BOJ debated deflation risk at June meeting, cautious of bolder steps – minutes

© Reuters. FILE PHOTO: Traffic signs are seen in front of the headquarters of the Bank of Japan

By Leika Kihara

TOKYO (Reuters) – Bank of Japan policymakers debated the risk of the country sliding back into deflation but stopped short of advocating stronger steps to prevent firms from going insolvent due to the coronavirus pandemic, minutes of their June meeting showed.

With the impact of COVID-19 likely to last for a prolonged period, more companies could face the risk of insolvency even if they received immediate liquidity support, some on the BOJ’s nine-member board were quoted as saying.

But those who spoke out on the matter said the BOJ ought to be cautious about directly injecting capital to save struggling firms, suggesting such action should be the preserve of the government.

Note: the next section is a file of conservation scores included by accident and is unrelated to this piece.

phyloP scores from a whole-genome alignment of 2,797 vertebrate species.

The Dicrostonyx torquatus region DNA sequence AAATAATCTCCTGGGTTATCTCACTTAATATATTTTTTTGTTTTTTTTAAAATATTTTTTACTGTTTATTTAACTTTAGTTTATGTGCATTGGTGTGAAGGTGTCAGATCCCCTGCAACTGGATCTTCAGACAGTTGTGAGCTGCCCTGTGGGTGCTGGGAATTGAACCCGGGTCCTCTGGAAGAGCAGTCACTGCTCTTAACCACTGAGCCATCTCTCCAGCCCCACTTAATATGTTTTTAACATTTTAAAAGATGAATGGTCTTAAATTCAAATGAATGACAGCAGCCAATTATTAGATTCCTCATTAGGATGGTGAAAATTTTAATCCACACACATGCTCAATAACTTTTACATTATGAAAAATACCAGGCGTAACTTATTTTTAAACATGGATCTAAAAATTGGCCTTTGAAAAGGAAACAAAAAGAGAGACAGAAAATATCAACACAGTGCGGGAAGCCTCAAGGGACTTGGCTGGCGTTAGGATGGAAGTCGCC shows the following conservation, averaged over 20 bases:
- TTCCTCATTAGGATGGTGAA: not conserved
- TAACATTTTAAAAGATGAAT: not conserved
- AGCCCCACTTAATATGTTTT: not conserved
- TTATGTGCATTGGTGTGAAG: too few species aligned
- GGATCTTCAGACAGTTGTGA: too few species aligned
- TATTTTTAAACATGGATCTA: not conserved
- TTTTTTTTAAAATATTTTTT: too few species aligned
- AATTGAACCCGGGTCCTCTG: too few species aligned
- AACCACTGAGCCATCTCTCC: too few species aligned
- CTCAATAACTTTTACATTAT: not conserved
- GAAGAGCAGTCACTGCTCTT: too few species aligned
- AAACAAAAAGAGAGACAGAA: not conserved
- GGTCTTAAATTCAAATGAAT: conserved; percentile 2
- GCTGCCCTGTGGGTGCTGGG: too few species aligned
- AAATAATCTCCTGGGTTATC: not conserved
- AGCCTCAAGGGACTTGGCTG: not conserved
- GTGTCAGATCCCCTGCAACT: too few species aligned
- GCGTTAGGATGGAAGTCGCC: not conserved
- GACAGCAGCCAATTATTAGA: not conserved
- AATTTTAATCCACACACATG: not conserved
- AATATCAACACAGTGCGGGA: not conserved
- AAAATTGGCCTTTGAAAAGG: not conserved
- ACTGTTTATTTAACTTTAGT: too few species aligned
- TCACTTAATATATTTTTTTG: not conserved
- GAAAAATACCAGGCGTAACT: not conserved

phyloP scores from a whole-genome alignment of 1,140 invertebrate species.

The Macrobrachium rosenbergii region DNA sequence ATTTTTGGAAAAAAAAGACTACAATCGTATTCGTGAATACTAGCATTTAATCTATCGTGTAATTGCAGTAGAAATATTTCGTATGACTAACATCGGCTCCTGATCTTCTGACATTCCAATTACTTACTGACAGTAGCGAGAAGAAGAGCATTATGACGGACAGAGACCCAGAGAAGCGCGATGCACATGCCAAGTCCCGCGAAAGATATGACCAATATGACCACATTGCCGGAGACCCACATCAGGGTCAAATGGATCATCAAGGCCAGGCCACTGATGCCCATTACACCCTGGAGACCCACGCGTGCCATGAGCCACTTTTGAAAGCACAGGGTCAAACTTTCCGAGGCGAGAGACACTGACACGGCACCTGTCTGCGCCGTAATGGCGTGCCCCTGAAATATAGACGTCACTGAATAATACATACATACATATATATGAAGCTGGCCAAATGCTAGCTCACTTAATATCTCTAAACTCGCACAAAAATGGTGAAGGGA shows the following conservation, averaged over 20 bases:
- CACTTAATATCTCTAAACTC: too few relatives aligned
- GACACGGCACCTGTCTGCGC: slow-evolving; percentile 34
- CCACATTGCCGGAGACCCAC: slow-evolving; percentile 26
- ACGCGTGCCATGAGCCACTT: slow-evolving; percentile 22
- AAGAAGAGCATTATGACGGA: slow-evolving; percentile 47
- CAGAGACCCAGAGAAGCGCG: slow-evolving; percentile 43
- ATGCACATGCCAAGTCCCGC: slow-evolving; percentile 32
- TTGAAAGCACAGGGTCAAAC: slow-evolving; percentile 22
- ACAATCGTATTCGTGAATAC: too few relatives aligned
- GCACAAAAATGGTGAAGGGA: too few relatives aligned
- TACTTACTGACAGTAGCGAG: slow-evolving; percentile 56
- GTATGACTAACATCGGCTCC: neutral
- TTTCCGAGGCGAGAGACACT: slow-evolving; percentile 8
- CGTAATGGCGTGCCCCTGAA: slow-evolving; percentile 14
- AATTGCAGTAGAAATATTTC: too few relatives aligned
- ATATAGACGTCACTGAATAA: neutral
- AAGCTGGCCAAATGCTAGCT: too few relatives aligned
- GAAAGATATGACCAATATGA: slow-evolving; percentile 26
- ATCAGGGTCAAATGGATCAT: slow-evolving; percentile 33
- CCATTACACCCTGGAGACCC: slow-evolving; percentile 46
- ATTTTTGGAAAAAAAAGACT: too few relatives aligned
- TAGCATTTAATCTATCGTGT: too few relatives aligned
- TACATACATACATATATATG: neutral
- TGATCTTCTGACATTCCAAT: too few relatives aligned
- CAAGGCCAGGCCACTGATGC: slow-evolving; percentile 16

“A few members said the BOJ’s role was to provide liquidity, and that it was important for the BOJ to cooperate with the government while clarifying the respective roles,” according to the minutes released on Monday.

After easing monetary policy in March and April, the BOJ kept policy settings unchanged at the June 15-16 meeting and maintained its view the economy will gradually recover from the damage caused by the pandemic.

But many board members remained gloomy on Japan’s recovery prospects as the impact from the outbreak deepened, the minutes showed.

“The impact of the pandemic was broadening to companies of all size and sectors. If corporate bankruptcies and closures increased, there was a risk Japan could slip back into deflation,” a few board members were quoted as saying.

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Many members also said economic activity could be “severely curtailed” if there was a second wave of infections, the minutes showed.

Japan lifted nationwide state of emergency measures in late May but has seen a renewed spike in infections in its capital Tokyo, stoking fears of a second wave that could hit an already weakened economy. Japan has reported over 25,000 cases, including nearly 1,000 deaths.

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